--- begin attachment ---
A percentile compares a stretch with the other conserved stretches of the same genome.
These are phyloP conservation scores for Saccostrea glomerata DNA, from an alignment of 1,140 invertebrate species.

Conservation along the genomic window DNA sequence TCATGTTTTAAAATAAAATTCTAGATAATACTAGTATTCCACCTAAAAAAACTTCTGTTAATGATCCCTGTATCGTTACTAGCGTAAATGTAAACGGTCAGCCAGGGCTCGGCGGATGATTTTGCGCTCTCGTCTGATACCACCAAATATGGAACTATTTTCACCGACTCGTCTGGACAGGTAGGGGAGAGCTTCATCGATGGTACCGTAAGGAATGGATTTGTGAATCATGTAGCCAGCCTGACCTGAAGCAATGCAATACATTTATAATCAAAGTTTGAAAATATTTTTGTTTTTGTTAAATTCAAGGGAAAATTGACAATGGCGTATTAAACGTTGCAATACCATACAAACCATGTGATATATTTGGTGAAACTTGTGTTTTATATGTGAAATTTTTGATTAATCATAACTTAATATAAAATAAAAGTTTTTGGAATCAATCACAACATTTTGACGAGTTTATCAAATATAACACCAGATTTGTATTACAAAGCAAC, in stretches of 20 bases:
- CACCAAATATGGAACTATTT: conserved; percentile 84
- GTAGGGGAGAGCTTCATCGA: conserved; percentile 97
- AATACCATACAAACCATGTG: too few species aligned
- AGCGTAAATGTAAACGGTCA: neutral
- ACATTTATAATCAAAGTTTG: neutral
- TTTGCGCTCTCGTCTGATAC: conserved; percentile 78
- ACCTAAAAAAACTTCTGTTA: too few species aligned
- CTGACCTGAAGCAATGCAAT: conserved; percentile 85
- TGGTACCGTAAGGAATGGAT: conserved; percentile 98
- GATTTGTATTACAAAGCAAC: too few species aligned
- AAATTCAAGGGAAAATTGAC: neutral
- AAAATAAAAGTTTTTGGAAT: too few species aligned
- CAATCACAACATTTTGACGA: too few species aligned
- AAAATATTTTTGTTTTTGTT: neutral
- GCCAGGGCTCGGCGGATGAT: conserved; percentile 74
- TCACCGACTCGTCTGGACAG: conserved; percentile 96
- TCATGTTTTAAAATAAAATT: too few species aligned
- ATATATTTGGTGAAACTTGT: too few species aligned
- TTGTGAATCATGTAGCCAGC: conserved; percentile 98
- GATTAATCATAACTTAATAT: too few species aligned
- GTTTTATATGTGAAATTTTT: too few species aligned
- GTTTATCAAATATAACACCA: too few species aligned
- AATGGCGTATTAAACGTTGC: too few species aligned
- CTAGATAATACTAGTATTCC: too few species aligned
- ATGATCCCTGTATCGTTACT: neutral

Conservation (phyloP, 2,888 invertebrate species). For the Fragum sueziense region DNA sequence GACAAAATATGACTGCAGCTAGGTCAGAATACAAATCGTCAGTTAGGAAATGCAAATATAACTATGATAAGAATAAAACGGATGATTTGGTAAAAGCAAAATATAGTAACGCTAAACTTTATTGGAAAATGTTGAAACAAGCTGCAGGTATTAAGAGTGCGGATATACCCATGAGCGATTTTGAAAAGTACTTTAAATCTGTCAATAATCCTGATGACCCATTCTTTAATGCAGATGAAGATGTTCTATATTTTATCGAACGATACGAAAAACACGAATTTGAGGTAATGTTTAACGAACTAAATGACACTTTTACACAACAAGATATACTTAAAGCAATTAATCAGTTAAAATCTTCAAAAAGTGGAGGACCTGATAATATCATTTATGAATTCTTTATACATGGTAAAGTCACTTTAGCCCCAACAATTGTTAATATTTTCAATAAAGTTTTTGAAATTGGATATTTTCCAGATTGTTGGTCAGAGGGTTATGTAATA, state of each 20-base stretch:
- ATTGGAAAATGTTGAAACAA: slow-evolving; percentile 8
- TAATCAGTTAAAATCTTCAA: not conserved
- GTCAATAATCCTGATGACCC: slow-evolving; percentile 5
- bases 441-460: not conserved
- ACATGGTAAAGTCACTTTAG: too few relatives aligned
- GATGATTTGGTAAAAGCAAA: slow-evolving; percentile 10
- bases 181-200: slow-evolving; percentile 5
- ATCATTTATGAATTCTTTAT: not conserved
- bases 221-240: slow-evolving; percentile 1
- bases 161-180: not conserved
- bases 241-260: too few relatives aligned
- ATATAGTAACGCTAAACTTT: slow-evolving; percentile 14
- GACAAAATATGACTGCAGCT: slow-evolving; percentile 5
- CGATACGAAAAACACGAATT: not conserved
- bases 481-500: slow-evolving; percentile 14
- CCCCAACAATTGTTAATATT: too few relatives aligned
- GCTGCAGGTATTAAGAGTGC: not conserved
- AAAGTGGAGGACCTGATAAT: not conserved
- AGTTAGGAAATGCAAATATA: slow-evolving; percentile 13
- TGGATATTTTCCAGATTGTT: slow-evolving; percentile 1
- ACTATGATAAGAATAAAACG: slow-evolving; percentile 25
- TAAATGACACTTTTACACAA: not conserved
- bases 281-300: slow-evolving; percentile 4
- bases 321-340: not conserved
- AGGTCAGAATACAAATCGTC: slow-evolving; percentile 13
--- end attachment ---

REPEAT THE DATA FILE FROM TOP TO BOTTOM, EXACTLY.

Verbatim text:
A percentile compares a stretch with the other conserved stretches of the same genome.
These are phyloP conservation scores for Saccostrea glomerata DNA, from an alignment of 1,140 invertebrate species.

Conservation along the genomic window DNA sequence TCATGTTTTAAAATAAAATTCTAGATAATACTAGTATTCCACCTAAAAAAACTTCTGTTAATGATCCCTGTATCGTTACTAGCGTAAATGTAAACGGTCAGCCAGGGCTCGGCGGATGATTTTGCGCTCTCGTCTGATACCACCAAATATGGAACTATTTTCACCGACTCGTCTGGACAGGTAGGGGAGAGCTTCATCGATGGTACCGTAAGGAATGGATTTGTGAATCATGTAGCCAGCCTGACCTGAAGCAATGCAATACATTTATAATCAAAGTTTGAAAATATTTTTGTTTTTGTTAAATTCAAGGGAAAATTGACAATGGCGTATTAAACGTTGCAATACCATACAAACCATGTGATATATTTGGTGAAACTTGTGTTTTATATGTGAAATTTTTGATTAATCATAACTTAATATAAAATAAAAGTTTTTGGAATCAATCACAACATTTTGACGAGTTTATCAAATATAACACCAGATTTGTATTACAAAGCAAC, in stretches of 20 bases:
- CACCAAATATGGAACTATTT: conserved; percentile 84
- GTAGGGGAGAGCTTCATCGA: conserved; percentile 97
- AATACCATACAAACCATGTG: too few species aligned
- AGCGTAAATGTAAACGGTCA: neutral
- ACATTTATAATCAAAGTTTG: neutral
- TTTGCGCTCTCGTCTGATAC: conserved; percentile 78
- ACCTAAAAAAACTTCTGTTA: too few species aligned
- CTGACCTGAAGCAATGCAAT: conserved; percentile 85
- TGGTACCGTAAGGAATGGAT: conserved; percentile 98
- GATTTGTATTACAAAGCAAC: too few species aligned
- AAATTCAAGGGAAAATTGAC: neutral
- AAAATAAAAGTTTTTGGAAT: too few species aligned
- CAATCACAACATTTTGACGA: too few species aligned
- AAAATATTTTTGTTTTTGTT: neutral
- GCCAGGGCTCGGCGGATGAT: conserved; percentile 74
- TCACCGACTCGTCTGGACAG: conserved; percentile 96
- TCATGTTTTAAAATAAAATT: too few species aligned
- ATATATTTGGTGAAACTTGT: too few species aligned
- TTGTGAATCATGTAGCCAGC: conserved; percentile 98
- GATTAATCATAACTTAATAT: too few species aligned
- GTTTTATATGTGAAATTTTT: too few species aligned
- GTTTATCAAATATAACACCA: too few species aligned
- AATGGCGTATTAAACGTTGC: too few species aligned
- CTAGATAATACTAGTATTCC: too few species aligned
- ATGATCCCTGTATCGTTACT: neutral

Conservation (phyloP, 2,888 invertebrate species). For the Fragum sueziense region DNA sequence GACAAAATATGACTGCAGCTAGGTCAGAATACAAATCGTCAGTTAGGAAATGCAAATATAACTATGATAAGAATAAAACGGATGATTTGGTAAAAGCAAAATATAGTAACGCTAAACTTTATTGGAAAATGTTGAAACAAGCTGCAGGTATTAAGAGTGCGGATATACCCATGAGCGATTTTGAAAAGTACTTTAAATCTGTCAATAATCCTGATGACCCATTCTTTAATGCAGATGAAGATGTTCTATATTTTATCGAACGATACGAAAAACACGAATTTGAGGTAATGTTTAACGAACTAAATGACACTTTTACACAACAAGATATACTTAAAGCAATTAATCAGTTAAAATCTTCAAAAAGTGGAGGACCTGATAATATCATTTATGAATTCTTTATACATGGTAAAGTCACTTTAGCCCCAACAATTGTTAATATTTTCAATAAAGTTTTTGAAATTGGATATTTTCCAGATTGTTGGTCAGAGGGTTATGTAATA, state of each 20-base stretch:
- ATTGGAAAATGTTGAAACAA: slow-evolving; percentile 8
- TAATCAGTTAAAATCTTCAA: not conserved
- GTCAATAATCCTGATGACCC: slow-evolving; percentile 5
- bases 441-460: not conserved
- ACATGGTAAAGTCACTTTAG: too few relatives aligned
- GATGATTTGGTAAAAGCAAA: slow-evolving; percentile 10
- bases 181-200: slow-evolving; percentile 5
- ATCATTTATGAATTCTTTAT: not conserved
- bases 221-240: slow-evolving; percentile 1
- bases 161-180: not conserved
- bases 241-260: too few relatives aligned
- ATATAGTAACGCTAAACTTT: slow-evolving; percentile 14
- GACAAAATATGACTGCAGCT: slow-evolving; percentile 5
- CGATACGAAAAACACGAATT: not conserved
- bases 481-500: slow-evolving; percentile 14
- CCCCAACAATTGTTAATATT: too few relatives aligned
- GCTGCAGGTATTAAGAGTGC: not conserved
- AAAGTGGAGGACCTGATAAT: not conserved
- AGTTAGGAAATGCAAATATA: slow-evolving; percentile 13
- TGGATATTTTCCAGATTGTT: slow-evolving; percentile 1
- ACTATGATAAGAATAAAACG: slow-evolving; percentile 25
- TAAATGACACTTTTACACAA: not conserved
- bases 281-300: slow-evolving; percentile 4
- bases 321-340: not conserved
- AGGTCAGAATACAAATCGTC: slow-evolving; percentile 13